Self-Service Arrives to Workload Automation. Have Your Users Paint Your Fence.
It’s close to 11 p.m. on the last day of the quarter. And I.T. gets an urgent request to post-pone a closing of the books process because there’s a large order stuck in the CRM system. This means that it won’t hit the books and be recorded as a sale. The customer won’t get her order, the salesperson won’t get paid and finance will show a missing number.
Making matters more complicated, there’s a large marketing workload to process sentiment analysis that kicks off after close of business. That whole workload looks like this:
This generates an urgent call to the team that manages the workload automation platform: Hold the closing workflow! Stop the presses! And postpone the Hadoop workflow.
The admins have to get to their console find the job and pause it. Not a huge deal, except there are thousands of jobs to be run and hundreds of business people calling on a regular basis, at all kind of hours.
Some customers have created help desks for their workload automation teams or even off-shore to serve these kinds of requests.
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Tags: automation, Cisco, cloud
By Uwe Lambrette and Evgenia Ryabchikova, IBSG Service Provider
Cloud is no longer a nascent market. The explosive growth of public-cloud providers —coupled with the relevance of the network in the delivery of cloud and IT services — has led many service providers (SPs) to treat this game-changing transition as a natural extension of their core business. While some SP cloud efforts have fallen short in customer demand and adoption, Cisco’s Internet Business Solutions Group (IBSG) believes there are significant opportunities for SPs in the cloud. To succeed, SPs need to tackle the cloud market in conjunction with a professional-services offer because many enterprises and small and medium-sized businesses (SMBs) do not have all the skills to design, build, migrate, and operate their own cloud solutions.
Based on 15 market interviews in Europe and emerging markets, as well as deep-dive project engagements, Cisco IBSG has explored why professional services are needed, what they should look like, and how they can be implemented. This FastFacts focuses on the SP opportunity to target cloud professional services to SMBs.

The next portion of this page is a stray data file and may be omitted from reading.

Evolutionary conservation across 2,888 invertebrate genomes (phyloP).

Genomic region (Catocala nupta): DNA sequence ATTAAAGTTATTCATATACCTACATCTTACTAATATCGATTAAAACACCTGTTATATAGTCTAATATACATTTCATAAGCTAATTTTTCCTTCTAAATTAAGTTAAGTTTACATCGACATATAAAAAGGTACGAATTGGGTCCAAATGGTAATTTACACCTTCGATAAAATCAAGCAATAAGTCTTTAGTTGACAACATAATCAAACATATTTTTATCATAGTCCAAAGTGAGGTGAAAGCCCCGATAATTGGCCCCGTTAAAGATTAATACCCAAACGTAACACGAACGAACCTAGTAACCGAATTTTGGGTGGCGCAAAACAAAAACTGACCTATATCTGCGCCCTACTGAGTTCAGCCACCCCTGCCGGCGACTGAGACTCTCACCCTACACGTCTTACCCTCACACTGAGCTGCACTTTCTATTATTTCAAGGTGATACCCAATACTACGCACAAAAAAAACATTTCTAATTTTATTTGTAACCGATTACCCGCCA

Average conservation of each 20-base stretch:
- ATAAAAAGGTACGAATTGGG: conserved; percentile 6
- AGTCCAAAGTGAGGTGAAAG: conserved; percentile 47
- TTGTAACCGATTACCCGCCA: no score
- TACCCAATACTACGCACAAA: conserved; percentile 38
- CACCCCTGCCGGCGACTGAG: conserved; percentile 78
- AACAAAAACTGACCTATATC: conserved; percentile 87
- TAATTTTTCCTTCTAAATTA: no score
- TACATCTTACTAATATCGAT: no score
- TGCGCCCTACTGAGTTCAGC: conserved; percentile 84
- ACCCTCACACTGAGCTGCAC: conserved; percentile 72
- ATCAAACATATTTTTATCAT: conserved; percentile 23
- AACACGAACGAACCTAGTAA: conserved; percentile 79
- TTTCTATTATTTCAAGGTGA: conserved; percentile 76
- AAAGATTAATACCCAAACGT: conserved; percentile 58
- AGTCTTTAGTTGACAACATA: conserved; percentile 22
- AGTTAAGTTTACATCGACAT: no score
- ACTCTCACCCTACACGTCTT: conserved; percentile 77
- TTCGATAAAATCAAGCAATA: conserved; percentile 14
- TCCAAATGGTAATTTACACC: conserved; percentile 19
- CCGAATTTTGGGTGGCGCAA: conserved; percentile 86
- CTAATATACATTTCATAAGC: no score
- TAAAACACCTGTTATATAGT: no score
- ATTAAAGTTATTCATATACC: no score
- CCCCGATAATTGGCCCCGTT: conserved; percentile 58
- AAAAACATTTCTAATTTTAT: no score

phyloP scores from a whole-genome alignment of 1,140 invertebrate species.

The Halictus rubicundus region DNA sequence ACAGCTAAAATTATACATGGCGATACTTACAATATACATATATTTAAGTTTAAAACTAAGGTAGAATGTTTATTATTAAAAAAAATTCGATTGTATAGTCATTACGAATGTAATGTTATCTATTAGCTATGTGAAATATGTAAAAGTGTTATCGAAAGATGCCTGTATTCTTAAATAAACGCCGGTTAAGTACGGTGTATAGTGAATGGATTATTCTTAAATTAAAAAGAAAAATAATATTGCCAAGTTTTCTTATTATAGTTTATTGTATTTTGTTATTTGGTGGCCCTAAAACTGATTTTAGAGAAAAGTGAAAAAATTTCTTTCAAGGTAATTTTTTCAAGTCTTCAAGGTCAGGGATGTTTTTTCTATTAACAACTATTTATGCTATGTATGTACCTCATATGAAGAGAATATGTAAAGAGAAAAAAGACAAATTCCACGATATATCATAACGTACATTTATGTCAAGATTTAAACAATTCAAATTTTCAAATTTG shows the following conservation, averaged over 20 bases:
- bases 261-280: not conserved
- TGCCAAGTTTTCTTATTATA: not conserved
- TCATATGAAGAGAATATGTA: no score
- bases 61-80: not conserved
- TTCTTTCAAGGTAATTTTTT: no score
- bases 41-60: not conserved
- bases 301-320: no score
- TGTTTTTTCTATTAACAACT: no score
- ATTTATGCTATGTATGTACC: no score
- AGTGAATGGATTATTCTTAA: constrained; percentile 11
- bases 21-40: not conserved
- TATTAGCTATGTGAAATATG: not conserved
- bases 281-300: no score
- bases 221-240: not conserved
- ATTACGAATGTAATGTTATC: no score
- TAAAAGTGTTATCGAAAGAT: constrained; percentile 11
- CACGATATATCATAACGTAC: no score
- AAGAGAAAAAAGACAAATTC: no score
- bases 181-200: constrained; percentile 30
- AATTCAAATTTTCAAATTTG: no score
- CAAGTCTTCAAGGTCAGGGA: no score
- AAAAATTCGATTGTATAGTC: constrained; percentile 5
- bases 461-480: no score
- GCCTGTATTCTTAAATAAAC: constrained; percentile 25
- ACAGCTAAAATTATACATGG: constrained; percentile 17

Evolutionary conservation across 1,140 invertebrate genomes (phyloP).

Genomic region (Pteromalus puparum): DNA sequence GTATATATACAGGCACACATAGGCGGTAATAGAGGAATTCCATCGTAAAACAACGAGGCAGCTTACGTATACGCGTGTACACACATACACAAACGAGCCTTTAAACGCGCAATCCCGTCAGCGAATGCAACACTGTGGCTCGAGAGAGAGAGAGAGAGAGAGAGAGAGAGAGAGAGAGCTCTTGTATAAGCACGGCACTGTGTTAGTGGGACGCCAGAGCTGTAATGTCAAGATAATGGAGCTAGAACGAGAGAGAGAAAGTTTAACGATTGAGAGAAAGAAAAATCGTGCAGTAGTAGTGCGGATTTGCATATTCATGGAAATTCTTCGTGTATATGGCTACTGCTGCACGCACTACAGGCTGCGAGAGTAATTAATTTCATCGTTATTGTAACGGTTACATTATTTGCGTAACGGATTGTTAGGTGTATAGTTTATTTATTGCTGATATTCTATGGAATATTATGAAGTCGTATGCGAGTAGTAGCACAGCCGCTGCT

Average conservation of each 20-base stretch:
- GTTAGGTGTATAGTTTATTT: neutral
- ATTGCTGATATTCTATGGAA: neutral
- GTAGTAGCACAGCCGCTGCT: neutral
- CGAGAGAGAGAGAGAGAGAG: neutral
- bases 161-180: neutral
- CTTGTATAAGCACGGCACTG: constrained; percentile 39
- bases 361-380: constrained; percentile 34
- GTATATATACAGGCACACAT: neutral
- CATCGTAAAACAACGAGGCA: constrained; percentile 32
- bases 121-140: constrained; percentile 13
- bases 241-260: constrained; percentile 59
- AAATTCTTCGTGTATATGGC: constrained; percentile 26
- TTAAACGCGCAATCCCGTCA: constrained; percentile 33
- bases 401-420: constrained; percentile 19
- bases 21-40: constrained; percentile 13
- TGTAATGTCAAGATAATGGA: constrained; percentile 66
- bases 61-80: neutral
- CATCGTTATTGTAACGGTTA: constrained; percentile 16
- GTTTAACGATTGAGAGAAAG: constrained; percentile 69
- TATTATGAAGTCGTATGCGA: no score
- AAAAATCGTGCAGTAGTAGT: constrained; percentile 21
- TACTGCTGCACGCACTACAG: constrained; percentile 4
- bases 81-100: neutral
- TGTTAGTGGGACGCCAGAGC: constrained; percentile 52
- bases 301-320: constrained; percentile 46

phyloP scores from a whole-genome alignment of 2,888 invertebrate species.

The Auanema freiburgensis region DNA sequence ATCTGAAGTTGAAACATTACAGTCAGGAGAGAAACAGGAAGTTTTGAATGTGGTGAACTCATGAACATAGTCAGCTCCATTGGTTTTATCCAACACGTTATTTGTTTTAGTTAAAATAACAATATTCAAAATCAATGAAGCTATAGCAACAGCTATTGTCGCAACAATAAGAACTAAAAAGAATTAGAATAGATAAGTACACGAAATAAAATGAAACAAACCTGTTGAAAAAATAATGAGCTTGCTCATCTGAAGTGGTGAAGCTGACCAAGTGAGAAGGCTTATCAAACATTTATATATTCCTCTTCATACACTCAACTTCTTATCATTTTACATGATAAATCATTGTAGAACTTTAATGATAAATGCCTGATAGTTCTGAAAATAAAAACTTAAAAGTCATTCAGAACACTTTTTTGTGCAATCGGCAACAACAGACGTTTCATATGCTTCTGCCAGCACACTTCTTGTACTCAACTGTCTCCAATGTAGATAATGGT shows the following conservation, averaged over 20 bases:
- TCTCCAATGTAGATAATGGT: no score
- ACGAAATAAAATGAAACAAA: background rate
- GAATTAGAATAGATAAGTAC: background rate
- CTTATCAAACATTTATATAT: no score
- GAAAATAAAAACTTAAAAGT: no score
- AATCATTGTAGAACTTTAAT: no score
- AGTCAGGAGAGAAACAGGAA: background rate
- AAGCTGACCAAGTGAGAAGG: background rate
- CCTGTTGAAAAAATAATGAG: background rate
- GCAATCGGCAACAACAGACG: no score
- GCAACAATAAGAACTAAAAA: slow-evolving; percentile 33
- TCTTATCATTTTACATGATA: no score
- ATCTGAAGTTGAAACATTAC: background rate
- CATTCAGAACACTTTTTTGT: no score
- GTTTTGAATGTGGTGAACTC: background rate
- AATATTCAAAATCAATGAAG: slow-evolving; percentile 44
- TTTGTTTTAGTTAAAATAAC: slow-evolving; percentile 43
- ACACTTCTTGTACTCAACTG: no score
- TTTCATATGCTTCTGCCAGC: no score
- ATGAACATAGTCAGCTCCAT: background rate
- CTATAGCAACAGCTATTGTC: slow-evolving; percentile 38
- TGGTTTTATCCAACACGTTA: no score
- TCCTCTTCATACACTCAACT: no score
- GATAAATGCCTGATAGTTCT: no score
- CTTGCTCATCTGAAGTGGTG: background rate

SMBs Have Specific Needs for Cloud-Oriented Professional Services Read More »
Tags: Cisco, cloud, IBSG, ICT, Professional Services, service providers, smb
This blog was co-authored by Dave Evans and Joseph Bradley, Cisco Internet Business Solutions Group (IBSG).
To receive the most value from the Internet of Everything (IoE), business leaders should begin transforming their organizations based on key learnings from use cases that show how IoE works in the real world. Cisco IBSG’s Economics practice recently developed 50 private-sector use cases to determine the Value at Stake in the new IoE Economy. It determined that $14.4 trillion of value (net profit) will be created or will migrate among companies and industries based on their ability to harness IoE.
This blog will provide both near-term and more futuristic examples of IoE in healthcare and marketing/advertising to help you better understand the possibilities of IoE in different time frames. We provide both a futuristic view (Dave) and a near-term perspective (Joseph). Read More »
Tags: advertising, analytics, Big Data, cloud, Eulerian video magnification, gesture recognition, Google Glass, healthcare, IBM Watson, Internet of Everything, IoE, IoE Economy, marketing, Radiate shirt, smart surfaces, value at stake, virtual reality